Jean Prouvé (8 April 1901 – 23 March 1984) was a French metal worker, self-taught architect, and designer. Le Corbusier designated Prouvé a constructeur, blending architecture and engineering. Prouvé’s main achievement was transferring manufacturing technology from industry to architecture without losing aesthetic qualities. His design skills were not limited to one discipline. During his career, Jean Prouvé was involved in architectural design, industrial design, structural design, and furniture design. (Jean Prouvé – Wikipedia, 2015)
Prouve was known all over the world, not just in France. His ideas and accomplishments tell us much about the rocky relationship between architecture and technology at the heart of the Modern Movement. Some say he was the father of “high tech,” greatly influencing Norman Foster, Jean Nouvel, Rogers, Piano, and others. Prouvé is also a link to the world of the arts and crafts movement in the 1800s. His whole life can be seen as an attempt to bring the principles of high-quality manufacturing to the world of building, which was doomed to fail in the end. (The French Father of High Tech, 1991)
He had been taught to value well-made things since he was young. Victor Prouvé’s artist father was born in Nancy and moved to Paris in 1902. In 1902, he moved back to Nancy and took over for Emile Gallé as president of the Ecole de Nancy, which was set up to promote the decorative arts. Jean learned to work with metal and opened his own shop in Nancy in 1924. His early work showed how art nouveau was giving way to art deco. Prouvé made the fancy gates to the Nancy pavilion at the 1925 Paris exhibition.
But by the late 1920s, he worked with avant-garde designers like Mallet-Stevens and Chareau. He was himself becoming a designer, experimenting with metal furniture and cladding for buildings.
In 1933, he designed his first building, a garage for Citroën conceived on the lines of a contemporary car. The client rejected this radical scheme, but Prouvé was able to complete several other buildings, the most notable of which was the 1937 Maison du Peuple in the Paris suburb of Clichy, which combined a retail market, assembly hall, and offices in a highly flexible, metal-clad envelope that has often been seen as the forerunner of the Pompidou Centre.
In 1929, he helped start the UAM (Union des Artistes Modernes) and was shown at its exhibitions afterwards.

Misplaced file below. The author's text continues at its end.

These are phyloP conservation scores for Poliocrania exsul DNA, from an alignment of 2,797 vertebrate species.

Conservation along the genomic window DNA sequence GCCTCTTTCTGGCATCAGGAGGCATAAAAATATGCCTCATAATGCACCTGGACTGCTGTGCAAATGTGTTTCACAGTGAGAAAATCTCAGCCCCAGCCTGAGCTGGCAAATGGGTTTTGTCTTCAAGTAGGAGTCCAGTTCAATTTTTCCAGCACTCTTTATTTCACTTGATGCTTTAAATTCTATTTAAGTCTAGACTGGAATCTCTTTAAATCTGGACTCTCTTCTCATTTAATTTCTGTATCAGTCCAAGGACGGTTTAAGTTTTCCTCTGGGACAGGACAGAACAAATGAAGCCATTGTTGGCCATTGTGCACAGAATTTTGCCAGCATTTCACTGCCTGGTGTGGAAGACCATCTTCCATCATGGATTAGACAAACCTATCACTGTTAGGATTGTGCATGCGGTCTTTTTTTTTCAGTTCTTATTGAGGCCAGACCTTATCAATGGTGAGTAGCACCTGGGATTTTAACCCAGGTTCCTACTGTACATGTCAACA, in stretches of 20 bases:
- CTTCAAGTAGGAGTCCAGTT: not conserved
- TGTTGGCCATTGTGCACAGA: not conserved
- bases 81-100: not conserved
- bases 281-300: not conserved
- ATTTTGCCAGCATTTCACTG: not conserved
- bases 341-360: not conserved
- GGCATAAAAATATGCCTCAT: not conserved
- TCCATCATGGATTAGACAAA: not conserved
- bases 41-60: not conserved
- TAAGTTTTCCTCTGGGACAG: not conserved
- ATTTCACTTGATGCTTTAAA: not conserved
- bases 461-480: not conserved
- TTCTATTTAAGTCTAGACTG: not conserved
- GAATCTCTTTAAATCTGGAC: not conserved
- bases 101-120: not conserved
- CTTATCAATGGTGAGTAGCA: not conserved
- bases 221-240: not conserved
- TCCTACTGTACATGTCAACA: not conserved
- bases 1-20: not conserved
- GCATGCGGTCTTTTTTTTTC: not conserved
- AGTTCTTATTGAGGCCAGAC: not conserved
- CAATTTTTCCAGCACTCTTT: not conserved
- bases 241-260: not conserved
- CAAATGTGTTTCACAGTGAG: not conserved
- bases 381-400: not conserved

His workshop produced furniture for Jacques-Emile Ruhlmann and Charlotte Perriand. In 1930, he developed the ‘murrideau’ (curtain wall) replaceable, moveable wall system, the first of its kind; it was based on light metal stanchions. He used it in the 1938 Club House on the Buc airfield and later in the 1958 Lycée at Bagnols-sur-Ceze. In 1932, he designed furniture for the Université de Nancy. All his furniture, except for the reproductions from the 1980s, was sold exclusively by Steph Simon in Paris.
In the 19th century, prefabrication became more common, and the Nissen hut, which was invented in 1916, was probably the first whole building to be made in large numbers. But Prouvé believed that a portable holiday house could be sold commercially. Within a year or two, however, his factory concentrated on manufacturing army barracks. It shifted to building houses for those who had lost their homes due to the war after 1945 (when Prouvé became Mayor of Nancy).
His system for building small metal houses on piles was used to build the airports for Beaudoin and Lods in Buc and the Maison du Peuple in Clichy. He also built prefabricated houses in Meudon-Bellevue in 1949, a temporary school in Villejuif in 1953, an apartment building in Paris in 1953 with Lionel Mirabaud, units with prefabricated concrete cores for Abbée Pierre in 1956, a spa building in Evian in 1957 with Maurice Novarina, and a school in Bagnols-sur-Ceze in 1958 with Daniel Badani and Marcel Roux-Dorlut. 1959 houses in Meudon-Bellevue, 1958 ‘Sahara-type prefabricated houses, 1963 and 1967–69 Free University (with Candilis, Josic, and Woods, and Manfred Schiedhelm) in Berlin-Dahlem, 1967 Congress Hall in Grenoble, 1967 Office Tower (with Jean de Mailly and Jacques Depussé) at La Défense, Paris, and 1968 Total service stations (Byars, 1994)
But hopes for a mass market for factory-built houses proved illusory. In 1956, Prouvé ownership of his own company lost financial control, and the new owners fired him.
The last 30 years of his life saw Jean Prouvé involved in building projects throughout France, yet at one point to a degree from the control of the design process.
But in the 1950s and 1960s, he couldn’t stop developing new ideas. For example, he worked on developing a logical design system for gas stations. Buildings for extreme climates, whether polar or tropical, were another concern.
The buildings that showed Prouvé’s influence the most after the war were the ones that look most like high-tech buildings now. The Palais de la Foire in Lille (1953), the school at Villejuif (1957), the 1967 Palais des Expositions in Grenoble, and the various house projects prefigure Rogers’s Lloyd’s building, Nouvel’s Arab Institute in Paris, and Foster’s Stansted.
Byars, M., & Riley, T. (2004). The design encyclopedia. Laurence King Publishing. https://amzn.to/3ElmSlL
Jean Prouvé – Wikipedia. (2015, April 11). Jean Prouvé – Wikipedia. Retrieved April 2, 2023, from https://en.wikipedia.org/wiki/Jean_Prouv%C3%A9
The French Father of High Tech. (1991, January 16). Newspapers.com. Retrieved April 2, 2023, from https://www.newspapers.com/image/751447172/?terms=%22Jean%20Prouve%22&match=1